Almost three years after launching its desktop version, cross-platform browser Vivaldi has finally released its mobile version today. The brainchild of Opera’s co-founder Jon von Tetzchner, published an Android beta version today that brings swipe gesture for navigation, built-in note-taking functionality, and privacy controls including a no-tracking option.
While the browser is in beta, I’ve been using it for a few days, and I haven’t faced any major hiccups. Here are some of the features I enjoyed in the new mobile version:
Easy bookmark management
Vivaldi calls its bookmarks displayed on its home screen ‘speed dials.’ They’re just tiles to access your favorite websites just with a tap. You can also organize these speed dials into folders such as news, technology, and sports. If you already use Vivaldi as your desktop browser, you can sign in and import all your bookmarks easily.
Vivaldi’s bottom nav bar is the reason why more apps should add functionality to that part of the app. As shown in the picture above, it gives you access to back and forward history buttons, a shortcut to panels (which includes bookmarks, history, notes, and downloads), and a handy tab switcher. However, my favorite feature is the ability to switch between tabs by swiping left or right on the bottom bar. It’s just like switching between apps on the latest iPhones, and it’s quicker than switching tabs on Chrome’s mobile app.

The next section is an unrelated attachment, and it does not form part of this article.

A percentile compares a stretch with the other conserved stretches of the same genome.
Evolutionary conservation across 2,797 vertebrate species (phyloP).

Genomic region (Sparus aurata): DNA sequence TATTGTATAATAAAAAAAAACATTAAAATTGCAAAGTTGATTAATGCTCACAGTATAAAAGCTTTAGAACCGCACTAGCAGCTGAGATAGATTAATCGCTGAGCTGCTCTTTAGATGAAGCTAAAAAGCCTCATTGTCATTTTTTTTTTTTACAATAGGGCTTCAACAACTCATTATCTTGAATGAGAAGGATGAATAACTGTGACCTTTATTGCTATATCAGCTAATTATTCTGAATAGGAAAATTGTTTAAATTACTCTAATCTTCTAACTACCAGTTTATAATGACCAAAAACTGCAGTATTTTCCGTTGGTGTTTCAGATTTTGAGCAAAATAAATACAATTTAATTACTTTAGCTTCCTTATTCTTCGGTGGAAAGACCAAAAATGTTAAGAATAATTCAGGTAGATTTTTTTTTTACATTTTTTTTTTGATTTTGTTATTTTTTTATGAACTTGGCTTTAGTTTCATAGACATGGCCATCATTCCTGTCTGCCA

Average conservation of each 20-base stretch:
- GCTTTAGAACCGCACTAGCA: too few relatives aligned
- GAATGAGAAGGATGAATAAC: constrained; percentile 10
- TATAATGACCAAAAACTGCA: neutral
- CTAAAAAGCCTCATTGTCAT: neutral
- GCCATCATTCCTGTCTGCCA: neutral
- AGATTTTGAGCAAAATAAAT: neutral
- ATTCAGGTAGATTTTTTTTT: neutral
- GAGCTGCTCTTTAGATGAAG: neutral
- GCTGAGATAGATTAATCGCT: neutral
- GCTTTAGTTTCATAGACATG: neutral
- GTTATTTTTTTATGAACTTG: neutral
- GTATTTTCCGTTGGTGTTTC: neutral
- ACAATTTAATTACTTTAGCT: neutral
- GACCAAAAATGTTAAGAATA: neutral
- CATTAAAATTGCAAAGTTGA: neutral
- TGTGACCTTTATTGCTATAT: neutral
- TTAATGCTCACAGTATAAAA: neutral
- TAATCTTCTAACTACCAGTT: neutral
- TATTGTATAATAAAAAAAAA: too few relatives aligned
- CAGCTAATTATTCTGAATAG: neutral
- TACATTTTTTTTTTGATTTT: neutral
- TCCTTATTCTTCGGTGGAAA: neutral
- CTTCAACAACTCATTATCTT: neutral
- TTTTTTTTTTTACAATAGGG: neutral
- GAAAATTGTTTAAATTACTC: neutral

Plenty of option for tab management
Apart from swiping to toggle between tabs and the tab switcher in the bottom nav bar, the new mobile browser has plenty of options for tab management. It lets you clone tabs, and review recently closed tabs too
To share a tab (or a link), just tap on the address bar, and you’ll see options to copy the link, share it, and edit it.
Dark mode, screen capture, notes, and no-tracking
There are plenty of other small features that’ll probably entice users to try Vivaldi out. For one, you can capture the screenshot of the visible area or the whole page directly through the capture page option present in the menu.
Notes is another feature pretty unique to a mobile browser. If you see an item you want to purchase or a link you want to include in a project you’re working on, it’s pretty handy to store them with a note directly in the browser.
In addition, Vivaldi mobile’s no-tracking option requests sites to not collect data for ads.
And, of course, there’s a dark mode for the browser interface.
All in all, there are plenty of features in Vivaldi’s first mobile release that can reel people in to try it out. But it’s too early to say if users will switch to it as their primary Android browser just yet.
You can try out Vivaldi for Android with this link.
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